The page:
Guys/gals! Take it easy! Why reviewer two, seemingly dissed reviewer one, don't know, cause reviewer one liked what he was reviewing.
while i am not, as is apparently, reviewer 2, a world's authority on soul, i know great music when i hear it and play it, to wax egotistical for a moment. (i'm a musician.)
excepting that, sometimes weller's falsetto gives the game away, (white boy makin' black soul) generally, he can do the blue eyed soul thang perfectly and this record does indeed show him at the apex of his powers. (regarding talbot, actually, mick was essential to the council and while his instrumentals aren't for everyone, his arrangement and keys are vital "in de mix.")
a truly great LP from the cover art down, weller's urbane yet pensive expression on the sleeve says it all: ego, talent, fierceness, naked fear (at the reagan-thatcher world order). this album was actually played in REGULAR ROTATION by the world's greatest dj, big rick stewart in california in the sorely missed 80's, so great were the tunes and despite no american mtv or other commercial pumping.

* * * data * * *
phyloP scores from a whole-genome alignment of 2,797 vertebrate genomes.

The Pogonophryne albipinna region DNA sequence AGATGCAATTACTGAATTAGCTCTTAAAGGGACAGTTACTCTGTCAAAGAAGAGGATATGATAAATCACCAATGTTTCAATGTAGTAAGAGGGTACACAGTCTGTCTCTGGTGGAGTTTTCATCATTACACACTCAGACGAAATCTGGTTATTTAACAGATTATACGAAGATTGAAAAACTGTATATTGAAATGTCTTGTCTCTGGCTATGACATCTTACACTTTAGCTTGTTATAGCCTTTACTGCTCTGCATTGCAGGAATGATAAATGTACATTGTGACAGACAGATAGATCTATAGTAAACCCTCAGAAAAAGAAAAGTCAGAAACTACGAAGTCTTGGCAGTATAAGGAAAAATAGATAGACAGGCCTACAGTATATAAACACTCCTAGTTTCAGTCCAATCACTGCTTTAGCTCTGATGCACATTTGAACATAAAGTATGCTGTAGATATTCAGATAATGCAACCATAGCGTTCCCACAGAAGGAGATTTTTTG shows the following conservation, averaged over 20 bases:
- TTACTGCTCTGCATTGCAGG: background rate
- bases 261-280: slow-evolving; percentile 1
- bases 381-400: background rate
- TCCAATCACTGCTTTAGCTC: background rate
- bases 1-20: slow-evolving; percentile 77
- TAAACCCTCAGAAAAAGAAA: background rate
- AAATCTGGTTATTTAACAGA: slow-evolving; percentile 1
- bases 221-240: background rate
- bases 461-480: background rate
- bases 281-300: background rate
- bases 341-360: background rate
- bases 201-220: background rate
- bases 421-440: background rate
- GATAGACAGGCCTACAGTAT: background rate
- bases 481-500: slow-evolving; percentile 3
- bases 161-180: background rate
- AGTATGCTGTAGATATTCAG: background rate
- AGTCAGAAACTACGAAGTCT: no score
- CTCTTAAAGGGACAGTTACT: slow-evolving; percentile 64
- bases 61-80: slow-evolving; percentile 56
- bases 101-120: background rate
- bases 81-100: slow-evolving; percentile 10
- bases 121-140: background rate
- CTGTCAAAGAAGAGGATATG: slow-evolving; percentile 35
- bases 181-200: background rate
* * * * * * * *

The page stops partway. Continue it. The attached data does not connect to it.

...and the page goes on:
as his melodic sense goes, so goes weller. he gets it, loses it, gets it, loses it. with the exception of money go round, all these songs are extremely melodic (and money go round was just fine, too). i agree with reviwer two, the the production was similarly fantastic - why such limited credit in this regard, i'll never no.
finally, weller says today, he merely 'likes' the council and finds them interesting. to be frank, at least from point of great melody, with few exceptions, the first three style council records smoke the jam. period.
drink your tea, kids, and stop fightin.' get on up!